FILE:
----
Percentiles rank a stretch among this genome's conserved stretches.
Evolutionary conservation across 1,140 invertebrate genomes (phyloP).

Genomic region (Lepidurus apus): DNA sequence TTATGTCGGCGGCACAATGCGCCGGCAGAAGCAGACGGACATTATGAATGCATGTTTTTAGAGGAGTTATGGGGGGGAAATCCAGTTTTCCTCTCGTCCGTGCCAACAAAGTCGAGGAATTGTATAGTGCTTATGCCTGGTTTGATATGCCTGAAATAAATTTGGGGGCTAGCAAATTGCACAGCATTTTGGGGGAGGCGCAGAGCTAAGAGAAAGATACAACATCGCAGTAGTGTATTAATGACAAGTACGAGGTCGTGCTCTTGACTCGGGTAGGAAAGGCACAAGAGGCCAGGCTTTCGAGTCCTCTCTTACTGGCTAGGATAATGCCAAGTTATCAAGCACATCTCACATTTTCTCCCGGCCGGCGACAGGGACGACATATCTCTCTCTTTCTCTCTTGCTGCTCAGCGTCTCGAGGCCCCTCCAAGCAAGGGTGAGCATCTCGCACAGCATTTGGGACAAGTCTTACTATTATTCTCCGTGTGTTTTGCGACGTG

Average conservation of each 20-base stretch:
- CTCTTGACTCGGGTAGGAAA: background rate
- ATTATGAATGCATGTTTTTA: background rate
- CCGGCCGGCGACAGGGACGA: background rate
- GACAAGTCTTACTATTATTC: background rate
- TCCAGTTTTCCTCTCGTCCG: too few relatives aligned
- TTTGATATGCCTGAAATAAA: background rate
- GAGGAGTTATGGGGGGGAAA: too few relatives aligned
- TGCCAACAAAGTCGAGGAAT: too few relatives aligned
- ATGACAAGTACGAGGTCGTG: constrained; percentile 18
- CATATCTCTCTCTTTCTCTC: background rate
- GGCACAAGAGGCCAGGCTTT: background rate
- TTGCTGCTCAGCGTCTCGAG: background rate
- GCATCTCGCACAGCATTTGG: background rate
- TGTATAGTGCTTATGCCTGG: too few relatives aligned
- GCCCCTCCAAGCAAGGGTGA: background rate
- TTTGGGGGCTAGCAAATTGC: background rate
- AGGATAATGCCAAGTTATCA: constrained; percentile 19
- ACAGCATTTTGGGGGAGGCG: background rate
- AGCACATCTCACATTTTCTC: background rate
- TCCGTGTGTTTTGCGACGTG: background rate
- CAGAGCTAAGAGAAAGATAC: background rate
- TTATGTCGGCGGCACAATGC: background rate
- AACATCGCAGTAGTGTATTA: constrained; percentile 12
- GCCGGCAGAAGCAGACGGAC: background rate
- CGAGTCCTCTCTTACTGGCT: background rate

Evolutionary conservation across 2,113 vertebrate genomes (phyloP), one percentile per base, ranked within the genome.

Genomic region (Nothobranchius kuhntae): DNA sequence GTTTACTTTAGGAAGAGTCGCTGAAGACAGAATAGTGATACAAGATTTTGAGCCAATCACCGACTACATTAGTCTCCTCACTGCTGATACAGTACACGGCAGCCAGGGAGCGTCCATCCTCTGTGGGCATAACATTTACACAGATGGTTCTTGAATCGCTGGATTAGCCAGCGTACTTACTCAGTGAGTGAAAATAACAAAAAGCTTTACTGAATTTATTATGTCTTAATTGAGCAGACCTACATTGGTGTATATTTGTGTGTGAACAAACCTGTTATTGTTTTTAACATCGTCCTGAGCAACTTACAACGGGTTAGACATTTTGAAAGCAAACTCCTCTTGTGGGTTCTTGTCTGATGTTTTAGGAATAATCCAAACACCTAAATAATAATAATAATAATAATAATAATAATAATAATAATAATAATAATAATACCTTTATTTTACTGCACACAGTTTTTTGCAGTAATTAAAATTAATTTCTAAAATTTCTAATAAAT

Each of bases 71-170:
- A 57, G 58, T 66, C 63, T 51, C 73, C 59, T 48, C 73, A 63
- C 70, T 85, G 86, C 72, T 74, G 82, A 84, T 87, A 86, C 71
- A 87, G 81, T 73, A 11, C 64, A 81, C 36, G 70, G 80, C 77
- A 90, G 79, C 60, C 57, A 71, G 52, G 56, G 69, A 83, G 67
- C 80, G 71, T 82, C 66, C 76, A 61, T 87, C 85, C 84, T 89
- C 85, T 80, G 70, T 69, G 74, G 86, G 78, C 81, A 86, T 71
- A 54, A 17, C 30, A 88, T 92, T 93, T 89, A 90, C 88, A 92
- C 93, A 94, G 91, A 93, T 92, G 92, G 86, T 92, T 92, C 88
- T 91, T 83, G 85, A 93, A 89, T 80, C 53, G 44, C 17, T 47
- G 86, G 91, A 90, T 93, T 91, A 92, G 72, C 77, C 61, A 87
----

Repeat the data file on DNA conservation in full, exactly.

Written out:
Percentiles rank a stretch among this genome's conserved stretches.
Evolutionary conservation across 1,140 invertebrate genomes (phyloP).

Genomic region (Lepidurus apus): DNA sequence TTATGTCGGCGGCACAATGCGCCGGCAGAAGCAGACGGACATTATGAATGCATGTTTTTAGAGGAGTTATGGGGGGGAAATCCAGTTTTCCTCTCGTCCGTGCCAACAAAGTCGAGGAATTGTATAGTGCTTATGCCTGGTTTGATATGCCTGAAATAAATTTGGGGGCTAGCAAATTGCACAGCATTTTGGGGGAGGCGCAGAGCTAAGAGAAAGATACAACATCGCAGTAGTGTATTAATGACAAGTACGAGGTCGTGCTCTTGACTCGGGTAGGAAAGGCACAAGAGGCCAGGCTTTCGAGTCCTCTCTTACTGGCTAGGATAATGCCAAGTTATCAAGCACATCTCACATTTTCTCCCGGCCGGCGACAGGGACGACATATCTCTCTCTTTCTCTCTTGCTGCTCAGCGTCTCGAGGCCCCTCCAAGCAAGGGTGAGCATCTCGCACAGCATTTGGGACAAGTCTTACTATTATTCTCCGTGTGTTTTGCGACGTG

Average conservation of each 20-base stretch:
- CTCTTGACTCGGGTAGGAAA: background rate
- ATTATGAATGCATGTTTTTA: background rate
- CCGGCCGGCGACAGGGACGA: background rate
- GACAAGTCTTACTATTATTC: background rate
- TCCAGTTTTCCTCTCGTCCG: too few relatives aligned
- TTTGATATGCCTGAAATAAA: background rate
- GAGGAGTTATGGGGGGGAAA: too few relatives aligned
- TGCCAACAAAGTCGAGGAAT: too few relatives aligned
- ATGACAAGTACGAGGTCGTG: constrained; percentile 18
- CATATCTCTCTCTTTCTCTC: background rate
- GGCACAAGAGGCCAGGCTTT: background rate
- TTGCTGCTCAGCGTCTCGAG: background rate
- GCATCTCGCACAGCATTTGG: background rate
- TGTATAGTGCTTATGCCTGG: too few relatives aligned
- GCCCCTCCAAGCAAGGGTGA: background rate
- TTTGGGGGCTAGCAAATTGC: background rate
- AGGATAATGCCAAGTTATCA: constrained; percentile 19
- ACAGCATTTTGGGGGAGGCG: background rate
- AGCACATCTCACATTTTCTC: background rate
- TCCGTGTGTTTTGCGACGTG: background rate
- CAGAGCTAAGAGAAAGATAC: background rate
- TTATGTCGGCGGCACAATGC: background rate
- AACATCGCAGTAGTGTATTA: constrained; percentile 12
- GCCGGCAGAAGCAGACGGAC: background rate
- CGAGTCCTCTCTTACTGGCT: background rate

Evolutionary conservation across 2,113 vertebrate genomes (phyloP), one percentile per base, ranked within the genome.

Genomic region (Nothobranchius kuhntae): DNA sequence GTTTACTTTAGGAAGAGTCGCTGAAGACAGAATAGTGATACAAGATTTTGAGCCAATCACCGACTACATTAGTCTCCTCACTGCTGATACAGTACACGGCAGCCAGGGAGCGTCCATCCTCTGTGGGCATAACATTTACACAGATGGTTCTTGAATCGCTGGATTAGCCAGCGTACTTACTCAGTGAGTGAAAATAACAAAAAGCTTTACTGAATTTATTATGTCTTAATTGAGCAGACCTACATTGGTGTATATTTGTGTGTGAACAAACCTGTTATTGTTTTTAACATCGTCCTGAGCAACTTACAACGGGTTAGACATTTTGAAAGCAAACTCCTCTTGTGGGTTCTTGTCTGATGTTTTAGGAATAATCCAAACACCTAAATAATAATAATAATAATAATAATAATAATAATAATAATAATAATAATAATACCTTTATTTTACTGCACACAGTTTTTTGCAGTAATTAAAATTAATTTCTAAAATTTCTAATAAAT

Each of bases 71-170:
- A 57, G 58, T 66, C 63, T 51, C 73, C 59, T 48, C 73, A 63
- C 70, T 85, G 86, C 72, T 74, G 82, A 84, T 87, A 86, C 71
- A 87, G 81, T 73, A 11, C 64, A 81, C 36, G 70, G 80, C 77
- A 90, G 79, C 60, C 57, A 71, G 52, G 56, G 69, A 83, G 67
- C 80, G 71, T 82, C 66, C 76, A 61, T 87, C 85, C 84, T 89
- C 85, T 80, G 70, T 69, G 74, G 86, G 78, C 81, A 86, T 71
- A 54, A 17, C 30, A 88, T 92, T 93, T 89, A 90, C 88, A 92
- C 93, A 94, G 91, A 93, T 92, G 92, G 86, T 92, T 92, C 88
- T 91, T 83, G 85, A 93, A 89, T 80, C 53, G 44, C 17, T 47
- G 86, G 91, A 90, T 93, T 91, A 92, G 72, C 77, C 61, A 87